Records fall amid Puget Sound region’s first storm of the season

Sep 14, 2021, 12:25 PM | Updated: Sep 20, 2021, 6:22 am
Seattle rain...
Rain in Seattle. (MyNorthwest photo)
(MyNorthwest photo)

The first major storm of the season has arrived, and rainfall records have fallen over the past few days while thousands were left without power.

Puget Sound Energy
Seattle City Light
Snohomish County PUD
Tacoma Power

Season’s first mountain snow this weekend heralds the onset of fall

Rain moved into the Puget Sound region on Friday afternoon, breaking the Sept. 17 record for both Bellingham and Quillayute, which saw 1.45 and 3.05 inches inches respectively for the day. The previous record for Bellingham on that date was 0.93 inches; Quillayute record was 1.97.

On Saturday, showers increased, with another daily record falling in SeaTac, which saw 0.81 inches for the day. The previous rainfall record for Sept. 18 in SeaTac was 0.78 inches, set in 2010.

While chances of thunderstorms were “slim” on Friday, KIRO 7 meteorologist Morgan Palmer had said there would be a “better shot” on Saturday or Sunday afternoon.

“National Blend of Models puts 30% chance of thunderstorms for Seattle area,” Palmer said.

At one point Saturday afternoon, the temperature fell from 62 degrees to 53 degrees at Sea-Tac Airport. The wind was gusting to 30 mph and a quarter inch of rain fell in 40 minutes.

Sunday afternoon was also wet across the Puget Sound region as showers and thunderstorms moved through Snohomish and northern King County around 4:30 p.m.

Since Friday, Bellingham saw 107% of its normal rain for the entire month of September. Seattle saw 86% of its normal rain for September, Hoquiam at 85%, Olympia 77%, and Quillayute 73%.

Wind and rain also saw as many as 114,000 Puget Sound Energy customers go without power on Saturday, largely centered in the South King County area.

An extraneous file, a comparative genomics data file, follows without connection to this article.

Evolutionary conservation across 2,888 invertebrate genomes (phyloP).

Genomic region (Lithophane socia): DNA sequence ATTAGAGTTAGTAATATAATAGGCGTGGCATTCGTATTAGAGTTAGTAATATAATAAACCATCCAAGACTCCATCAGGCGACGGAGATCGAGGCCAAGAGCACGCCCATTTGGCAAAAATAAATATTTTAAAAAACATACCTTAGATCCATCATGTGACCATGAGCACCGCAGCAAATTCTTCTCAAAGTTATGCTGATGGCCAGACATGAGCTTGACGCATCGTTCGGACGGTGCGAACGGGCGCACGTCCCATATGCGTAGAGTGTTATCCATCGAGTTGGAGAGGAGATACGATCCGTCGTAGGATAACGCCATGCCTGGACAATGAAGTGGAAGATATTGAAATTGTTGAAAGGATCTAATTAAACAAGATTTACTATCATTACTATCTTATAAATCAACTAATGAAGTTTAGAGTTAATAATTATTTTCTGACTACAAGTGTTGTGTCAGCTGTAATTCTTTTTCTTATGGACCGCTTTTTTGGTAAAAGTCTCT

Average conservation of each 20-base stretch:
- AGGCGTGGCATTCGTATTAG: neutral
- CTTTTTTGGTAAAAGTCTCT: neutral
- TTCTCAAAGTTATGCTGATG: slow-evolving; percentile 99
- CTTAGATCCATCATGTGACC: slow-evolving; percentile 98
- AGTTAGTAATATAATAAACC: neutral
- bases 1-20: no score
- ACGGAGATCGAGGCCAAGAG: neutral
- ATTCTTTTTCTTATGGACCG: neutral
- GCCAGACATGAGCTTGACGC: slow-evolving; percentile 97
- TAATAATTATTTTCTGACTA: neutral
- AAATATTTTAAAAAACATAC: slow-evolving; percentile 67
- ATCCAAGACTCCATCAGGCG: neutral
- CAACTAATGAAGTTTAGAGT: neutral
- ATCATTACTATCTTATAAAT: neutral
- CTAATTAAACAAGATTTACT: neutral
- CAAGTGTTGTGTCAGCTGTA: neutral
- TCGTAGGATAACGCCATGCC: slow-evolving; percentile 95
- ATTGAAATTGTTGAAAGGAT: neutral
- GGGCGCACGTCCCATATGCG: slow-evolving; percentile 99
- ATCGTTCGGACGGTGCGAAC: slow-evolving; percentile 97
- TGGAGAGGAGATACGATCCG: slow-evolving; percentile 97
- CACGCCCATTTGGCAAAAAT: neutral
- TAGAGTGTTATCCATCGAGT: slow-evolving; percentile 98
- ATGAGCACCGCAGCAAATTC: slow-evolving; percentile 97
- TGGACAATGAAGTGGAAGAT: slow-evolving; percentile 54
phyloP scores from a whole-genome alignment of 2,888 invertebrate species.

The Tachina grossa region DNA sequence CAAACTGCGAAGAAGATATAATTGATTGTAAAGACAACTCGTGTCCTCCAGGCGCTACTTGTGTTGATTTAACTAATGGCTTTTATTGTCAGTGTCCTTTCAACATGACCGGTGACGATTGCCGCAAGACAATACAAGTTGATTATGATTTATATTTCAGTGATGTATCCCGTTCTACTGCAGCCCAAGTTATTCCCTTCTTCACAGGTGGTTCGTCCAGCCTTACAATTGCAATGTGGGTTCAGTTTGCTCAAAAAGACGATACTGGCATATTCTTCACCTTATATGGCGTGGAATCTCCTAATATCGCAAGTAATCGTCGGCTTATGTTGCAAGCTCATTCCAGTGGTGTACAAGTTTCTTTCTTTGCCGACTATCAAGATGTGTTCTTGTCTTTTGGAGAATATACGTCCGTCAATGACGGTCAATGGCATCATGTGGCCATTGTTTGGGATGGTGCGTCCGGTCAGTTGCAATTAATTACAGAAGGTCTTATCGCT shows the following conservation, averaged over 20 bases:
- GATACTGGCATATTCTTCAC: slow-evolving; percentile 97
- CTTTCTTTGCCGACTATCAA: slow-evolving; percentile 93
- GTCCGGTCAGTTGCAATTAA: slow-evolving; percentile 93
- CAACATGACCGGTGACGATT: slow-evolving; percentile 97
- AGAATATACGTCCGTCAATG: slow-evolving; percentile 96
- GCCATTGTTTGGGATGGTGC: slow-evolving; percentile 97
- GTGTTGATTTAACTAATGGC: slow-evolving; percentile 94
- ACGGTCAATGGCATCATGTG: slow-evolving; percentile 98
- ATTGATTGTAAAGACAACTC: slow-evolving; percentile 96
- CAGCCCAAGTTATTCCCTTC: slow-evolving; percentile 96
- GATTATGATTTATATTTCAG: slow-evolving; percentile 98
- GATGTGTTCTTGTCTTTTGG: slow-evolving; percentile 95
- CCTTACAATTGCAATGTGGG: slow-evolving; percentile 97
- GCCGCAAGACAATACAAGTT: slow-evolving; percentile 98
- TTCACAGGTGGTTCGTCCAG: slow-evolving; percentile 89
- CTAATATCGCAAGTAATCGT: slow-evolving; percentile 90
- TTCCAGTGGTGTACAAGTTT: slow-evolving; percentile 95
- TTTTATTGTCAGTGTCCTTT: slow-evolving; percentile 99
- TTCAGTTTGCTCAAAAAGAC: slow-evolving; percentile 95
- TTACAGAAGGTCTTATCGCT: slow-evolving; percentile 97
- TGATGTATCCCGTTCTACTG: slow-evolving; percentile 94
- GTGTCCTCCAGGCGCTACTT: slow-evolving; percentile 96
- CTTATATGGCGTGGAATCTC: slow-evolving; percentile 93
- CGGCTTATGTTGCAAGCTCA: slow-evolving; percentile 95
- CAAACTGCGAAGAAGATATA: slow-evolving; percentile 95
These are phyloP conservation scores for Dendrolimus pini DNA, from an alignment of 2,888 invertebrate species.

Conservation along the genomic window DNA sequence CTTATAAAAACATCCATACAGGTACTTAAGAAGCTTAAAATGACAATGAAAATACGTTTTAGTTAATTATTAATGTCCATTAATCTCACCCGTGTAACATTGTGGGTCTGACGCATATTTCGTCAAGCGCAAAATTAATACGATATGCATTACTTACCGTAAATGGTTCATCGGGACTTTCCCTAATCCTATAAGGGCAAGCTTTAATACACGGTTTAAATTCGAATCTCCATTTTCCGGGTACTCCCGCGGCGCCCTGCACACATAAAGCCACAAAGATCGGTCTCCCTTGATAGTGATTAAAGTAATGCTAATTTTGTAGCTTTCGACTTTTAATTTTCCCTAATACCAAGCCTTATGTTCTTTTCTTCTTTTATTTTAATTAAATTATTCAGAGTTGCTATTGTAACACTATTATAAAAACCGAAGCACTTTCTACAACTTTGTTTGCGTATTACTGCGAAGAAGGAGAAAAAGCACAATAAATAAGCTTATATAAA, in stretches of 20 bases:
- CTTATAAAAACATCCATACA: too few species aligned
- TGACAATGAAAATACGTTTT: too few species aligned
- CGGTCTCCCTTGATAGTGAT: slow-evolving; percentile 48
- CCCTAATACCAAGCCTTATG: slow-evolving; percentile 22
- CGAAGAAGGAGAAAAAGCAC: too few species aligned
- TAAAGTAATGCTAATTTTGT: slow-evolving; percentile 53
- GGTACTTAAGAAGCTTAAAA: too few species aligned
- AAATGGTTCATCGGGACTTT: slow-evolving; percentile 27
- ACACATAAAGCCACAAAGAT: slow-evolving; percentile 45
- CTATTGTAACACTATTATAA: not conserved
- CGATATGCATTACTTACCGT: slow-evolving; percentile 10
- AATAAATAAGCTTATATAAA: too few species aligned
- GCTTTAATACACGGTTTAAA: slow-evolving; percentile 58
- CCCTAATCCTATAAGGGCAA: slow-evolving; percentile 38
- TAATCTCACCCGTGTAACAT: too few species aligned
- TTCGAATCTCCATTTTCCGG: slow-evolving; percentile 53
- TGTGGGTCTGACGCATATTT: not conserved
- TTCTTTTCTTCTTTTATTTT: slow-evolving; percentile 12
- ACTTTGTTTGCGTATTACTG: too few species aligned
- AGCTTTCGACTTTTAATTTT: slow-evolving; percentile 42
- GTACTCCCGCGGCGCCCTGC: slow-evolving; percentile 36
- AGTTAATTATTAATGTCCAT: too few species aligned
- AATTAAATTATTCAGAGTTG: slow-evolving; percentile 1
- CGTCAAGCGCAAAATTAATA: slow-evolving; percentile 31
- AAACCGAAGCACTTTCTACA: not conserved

Over the last three months, Seattle has seen an estimated 0.13 inches of rainfall. If that number had held until Sept. 20, that would have represented the lowest total for the summer season since 1945.

In a typical September, Seattle typically sees an average of 1.61 inches combined across the entire month. Between Friday and Monday morning alone, Seattle was expected to get between 1.5 and 2 inches in just that 72-hour period. The city saw 1.39 inches, according to NWS Seattle.

The City of Seattle had warned that power outages in some neighborhoods “are unfortunately inevitable and inconvenient.” City Light advises that all residents check the batteries in flashlights, camping lanterns, and “other flame-free backup lighting options” to prepare. You can monitor outages at this link.

That is all part of what University of Washington climatologist Cliff Mass calls “the storm we have been waiting for,” following a summer of scorching heat, dry weather, and a record number of wildfires.

“This rain will mark the end of the wildfire season in the Northwest, the remaining fires will rapidly decline with the massive moisture, high relative humidity, and MUCH lower temperatures, with highs dropping into the lower 60s,” Mass predicted in a recent blog post.

Large September rain events in Seattle have typically topped out at 1.5 inches in terms of single-day totals. Should levels get above that threshold, it could represent a new daily record for the month.

Mass believes this portends even more rain to come in the weeks to come, citing forecast models that show “a lot more coming after this.”

This will be a welcome relief for much of Western Washington, following a summer where the Seattle area experienced a 51-day streak of rain-free days, tying a 1951 mark for the second-most consecutive dry days the city has ever seen. A late-June heat wave also set records for the hottest ever day on record for Seattle, Bellingham, Olympia, and Quillayute, with temperatures at the time ranging between 99 and 108 degrees.

Breakdown of records set during Washington’s heat wave

After a wet weekend, early this week should be drier, KIRO 7 meteorologist Nick Allard notes, “with a little more sunshine.”

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Records fall amid Puget Sound region’s first storm of the season